The human body is full of quirks. For example, some people can squirt water (or even smoke or milk) from their eyes.
But how can some people spurt unusual fluids from their eyes, and is it dangerous to their health?
It turns out that when someone squirts water out of their eye, they're putting pressure on a sac in the bridge of the nose (where glasses usually sit) that holds fluid draining from the eyes. This sac is called the lacrimal sac and is a part of the tear duct system.
The tear ducts, also called the nasolacrimal ducts, are tubes in the lower and upper eyelids that drain the liquid from around the eyes. The ducts lead to the sacs filled with fluid.
"This drainage system is essentially the sewer for the eye's tears," said Dr. Michelle Andreoli, an ophthalmologist at Northwestern Medicine Regional Medical Group in Illinois and a clinical spokesperson for the American Academy of Ophthalmology. "The tear duct's drain opens at a small bump, which is visible in the upper and lower eyelid at the inside corner near the nose."
This fluid usually drains into the nose and throat. For example, this is why the nose gets runny when a person cries — the liquid from the eyes flows through the tear ducts, into the sac and then to the nose and throat.
Along the way, there are valves that typically stop air or liquid from backing up into the eye. But, with pressure, some people may be able to squeeze or squirt out fluids in the sac and duct. It may even make a high-pitched sound, according to case reports published in the Journal of Otolaryngology and Rhinology in 2020.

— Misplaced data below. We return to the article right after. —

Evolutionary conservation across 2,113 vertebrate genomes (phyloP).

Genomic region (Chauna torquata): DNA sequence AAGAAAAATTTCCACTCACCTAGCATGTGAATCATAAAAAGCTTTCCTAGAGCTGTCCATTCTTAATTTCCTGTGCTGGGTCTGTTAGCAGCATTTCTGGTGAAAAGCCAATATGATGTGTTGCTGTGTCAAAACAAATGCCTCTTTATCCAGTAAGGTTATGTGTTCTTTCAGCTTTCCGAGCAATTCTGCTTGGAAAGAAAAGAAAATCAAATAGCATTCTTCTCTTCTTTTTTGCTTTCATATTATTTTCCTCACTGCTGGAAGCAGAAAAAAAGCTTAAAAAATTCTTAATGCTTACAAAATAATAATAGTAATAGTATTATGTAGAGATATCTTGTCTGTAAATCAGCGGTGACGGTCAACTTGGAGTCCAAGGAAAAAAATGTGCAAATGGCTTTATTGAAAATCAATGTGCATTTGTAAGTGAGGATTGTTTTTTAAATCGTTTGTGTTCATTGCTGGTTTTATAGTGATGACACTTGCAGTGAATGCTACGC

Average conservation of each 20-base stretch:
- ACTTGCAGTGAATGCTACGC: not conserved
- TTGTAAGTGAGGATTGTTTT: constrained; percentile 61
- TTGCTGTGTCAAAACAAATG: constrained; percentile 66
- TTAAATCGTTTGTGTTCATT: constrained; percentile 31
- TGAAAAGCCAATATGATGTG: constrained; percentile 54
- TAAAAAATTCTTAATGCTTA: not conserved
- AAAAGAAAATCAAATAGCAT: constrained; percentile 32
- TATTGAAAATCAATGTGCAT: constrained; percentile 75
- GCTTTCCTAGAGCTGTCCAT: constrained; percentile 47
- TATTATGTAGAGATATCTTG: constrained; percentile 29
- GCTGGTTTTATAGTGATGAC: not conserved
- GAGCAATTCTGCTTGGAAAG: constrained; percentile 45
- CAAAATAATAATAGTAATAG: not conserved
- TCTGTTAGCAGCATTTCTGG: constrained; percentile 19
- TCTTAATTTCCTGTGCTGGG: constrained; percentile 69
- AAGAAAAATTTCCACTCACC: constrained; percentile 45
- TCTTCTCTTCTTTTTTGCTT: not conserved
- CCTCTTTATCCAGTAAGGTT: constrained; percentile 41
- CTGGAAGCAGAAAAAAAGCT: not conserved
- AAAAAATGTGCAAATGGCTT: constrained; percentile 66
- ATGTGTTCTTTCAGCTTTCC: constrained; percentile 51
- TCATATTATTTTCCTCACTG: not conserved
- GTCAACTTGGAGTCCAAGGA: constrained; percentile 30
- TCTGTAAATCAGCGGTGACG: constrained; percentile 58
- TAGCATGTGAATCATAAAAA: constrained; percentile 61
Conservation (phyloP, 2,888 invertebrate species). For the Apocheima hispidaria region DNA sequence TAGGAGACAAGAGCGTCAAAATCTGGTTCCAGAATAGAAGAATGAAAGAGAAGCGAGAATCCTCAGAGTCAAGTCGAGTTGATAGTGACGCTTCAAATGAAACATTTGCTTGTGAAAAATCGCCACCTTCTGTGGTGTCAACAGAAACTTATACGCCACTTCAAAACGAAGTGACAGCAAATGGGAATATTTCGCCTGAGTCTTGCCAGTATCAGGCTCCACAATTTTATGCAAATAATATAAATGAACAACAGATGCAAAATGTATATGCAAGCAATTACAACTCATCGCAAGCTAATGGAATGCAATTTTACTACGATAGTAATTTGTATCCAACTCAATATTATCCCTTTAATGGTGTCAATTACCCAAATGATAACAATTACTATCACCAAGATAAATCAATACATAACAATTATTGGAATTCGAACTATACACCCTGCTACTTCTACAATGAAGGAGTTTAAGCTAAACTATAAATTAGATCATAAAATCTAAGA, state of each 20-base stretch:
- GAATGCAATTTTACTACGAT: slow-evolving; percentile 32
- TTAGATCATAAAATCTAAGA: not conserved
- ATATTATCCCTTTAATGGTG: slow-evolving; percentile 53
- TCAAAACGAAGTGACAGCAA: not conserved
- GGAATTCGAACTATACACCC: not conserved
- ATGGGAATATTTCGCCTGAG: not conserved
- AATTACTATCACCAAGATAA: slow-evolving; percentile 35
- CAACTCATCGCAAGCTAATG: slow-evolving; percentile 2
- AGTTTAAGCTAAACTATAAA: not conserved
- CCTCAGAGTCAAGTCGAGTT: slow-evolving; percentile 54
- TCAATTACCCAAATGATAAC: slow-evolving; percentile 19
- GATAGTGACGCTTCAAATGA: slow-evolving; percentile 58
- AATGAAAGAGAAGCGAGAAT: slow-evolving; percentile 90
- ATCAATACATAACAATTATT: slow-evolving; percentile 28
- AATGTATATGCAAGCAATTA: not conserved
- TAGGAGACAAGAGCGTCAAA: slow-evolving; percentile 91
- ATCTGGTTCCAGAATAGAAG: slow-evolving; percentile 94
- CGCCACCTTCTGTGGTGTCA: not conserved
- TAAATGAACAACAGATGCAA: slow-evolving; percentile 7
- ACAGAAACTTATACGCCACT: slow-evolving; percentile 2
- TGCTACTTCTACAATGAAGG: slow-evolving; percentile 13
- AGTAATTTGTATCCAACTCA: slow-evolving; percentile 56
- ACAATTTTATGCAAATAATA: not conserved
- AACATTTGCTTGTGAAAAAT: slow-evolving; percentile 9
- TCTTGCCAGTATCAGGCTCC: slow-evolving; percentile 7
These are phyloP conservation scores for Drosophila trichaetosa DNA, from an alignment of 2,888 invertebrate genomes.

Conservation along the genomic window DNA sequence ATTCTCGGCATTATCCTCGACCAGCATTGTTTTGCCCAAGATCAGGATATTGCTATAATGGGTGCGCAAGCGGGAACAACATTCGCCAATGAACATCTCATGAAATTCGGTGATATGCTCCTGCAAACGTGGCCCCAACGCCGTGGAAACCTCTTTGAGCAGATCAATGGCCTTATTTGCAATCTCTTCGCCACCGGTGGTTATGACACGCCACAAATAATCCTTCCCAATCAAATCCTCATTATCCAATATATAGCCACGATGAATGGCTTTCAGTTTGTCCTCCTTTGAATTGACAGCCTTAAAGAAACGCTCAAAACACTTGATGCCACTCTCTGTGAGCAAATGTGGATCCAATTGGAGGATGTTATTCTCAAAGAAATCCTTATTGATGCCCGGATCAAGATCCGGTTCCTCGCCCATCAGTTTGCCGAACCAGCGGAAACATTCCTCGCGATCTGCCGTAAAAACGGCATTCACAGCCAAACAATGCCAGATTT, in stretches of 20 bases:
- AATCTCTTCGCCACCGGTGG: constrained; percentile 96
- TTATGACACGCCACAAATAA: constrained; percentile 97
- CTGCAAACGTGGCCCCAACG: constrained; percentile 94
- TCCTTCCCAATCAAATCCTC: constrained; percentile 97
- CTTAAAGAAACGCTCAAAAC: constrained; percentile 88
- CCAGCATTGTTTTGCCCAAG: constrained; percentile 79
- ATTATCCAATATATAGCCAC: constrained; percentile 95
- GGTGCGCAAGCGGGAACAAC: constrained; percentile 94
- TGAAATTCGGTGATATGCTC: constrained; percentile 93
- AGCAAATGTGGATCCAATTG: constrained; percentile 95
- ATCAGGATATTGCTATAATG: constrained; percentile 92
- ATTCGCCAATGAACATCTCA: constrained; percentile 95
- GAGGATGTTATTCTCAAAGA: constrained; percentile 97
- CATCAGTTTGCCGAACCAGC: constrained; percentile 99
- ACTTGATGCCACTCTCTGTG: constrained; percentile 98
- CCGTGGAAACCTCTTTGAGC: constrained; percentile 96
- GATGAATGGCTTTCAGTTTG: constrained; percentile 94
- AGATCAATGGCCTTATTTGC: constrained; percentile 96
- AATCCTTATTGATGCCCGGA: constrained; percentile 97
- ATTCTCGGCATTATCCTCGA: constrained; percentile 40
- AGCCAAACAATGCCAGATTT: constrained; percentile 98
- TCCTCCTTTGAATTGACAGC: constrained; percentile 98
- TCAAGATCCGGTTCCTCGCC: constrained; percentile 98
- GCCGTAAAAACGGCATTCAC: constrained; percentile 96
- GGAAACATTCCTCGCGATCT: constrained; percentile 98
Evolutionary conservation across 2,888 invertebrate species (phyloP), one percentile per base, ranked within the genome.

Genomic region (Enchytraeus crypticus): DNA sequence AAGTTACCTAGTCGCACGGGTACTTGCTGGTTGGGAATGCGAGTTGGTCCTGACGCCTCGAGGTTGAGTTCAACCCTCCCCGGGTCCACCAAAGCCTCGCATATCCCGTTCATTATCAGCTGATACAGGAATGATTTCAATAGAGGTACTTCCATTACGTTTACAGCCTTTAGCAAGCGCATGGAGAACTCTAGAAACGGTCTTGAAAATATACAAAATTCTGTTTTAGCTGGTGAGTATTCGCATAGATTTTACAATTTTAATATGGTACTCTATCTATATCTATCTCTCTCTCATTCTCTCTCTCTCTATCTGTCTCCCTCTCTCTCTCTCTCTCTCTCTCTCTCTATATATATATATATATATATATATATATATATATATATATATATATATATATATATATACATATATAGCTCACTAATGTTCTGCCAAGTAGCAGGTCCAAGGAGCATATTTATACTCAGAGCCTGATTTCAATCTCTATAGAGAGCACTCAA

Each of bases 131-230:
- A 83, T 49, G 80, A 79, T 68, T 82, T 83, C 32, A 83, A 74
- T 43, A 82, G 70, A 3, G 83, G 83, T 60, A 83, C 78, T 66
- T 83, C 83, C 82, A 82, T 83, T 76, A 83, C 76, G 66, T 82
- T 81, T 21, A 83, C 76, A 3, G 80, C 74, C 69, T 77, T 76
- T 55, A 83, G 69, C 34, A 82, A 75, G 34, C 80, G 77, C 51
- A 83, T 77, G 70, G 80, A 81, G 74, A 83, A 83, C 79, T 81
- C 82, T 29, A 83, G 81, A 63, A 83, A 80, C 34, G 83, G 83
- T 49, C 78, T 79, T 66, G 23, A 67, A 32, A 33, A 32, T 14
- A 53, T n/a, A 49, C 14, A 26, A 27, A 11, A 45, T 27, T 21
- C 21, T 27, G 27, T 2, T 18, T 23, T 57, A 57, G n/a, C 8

"Some people can experience reflux or overflow through the tear duct," Andreoli told Live Science in an email. This overflow could be air from the nasal passages bubbling out the tear duct or fluid collected in the lacrimal sac, forced out by pressure from hard sneezing or nose plugging.
One of the more common ways to put pressure on the nasal cavity is to perform the Valsalva maneuver: Take a deep breath, close the mouth, pinch the nose and then blow out for about 10 to 15 seconds. Pressure from this maneuver will often "pop" the ears and put pressure on the nasal cavity. Some people report squirting milk or blowing smoke through this duct when performing this type of pressure-building maneuver.
The case report authors hypothesized that people who can push air or liquid through their tear ducts may have abnormal valves, allowing the fluid to move back up into the duct and eye.
Thankfully, these party tricks are interesting but not dangerous, Andreoli said — and that's good news, because the tear duct system is a significant player in eye health.
"If a tear duct is not functioning, the tears can back up onto the eye surface," Andreoli said. "This can cause watering, redness, irritation and discomfort."
Originally published on Live Science.
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Jennifer Welsh is a Connecticut-based science writer and editor and a regular contributor to Live Science. She also has several years of bench work in cancer research and anti-viral drug discovery under her belt. She has previously written for Science News, VerywellHealth, The Scientist, Discover Magazine, WIRED Science, and Business Insider.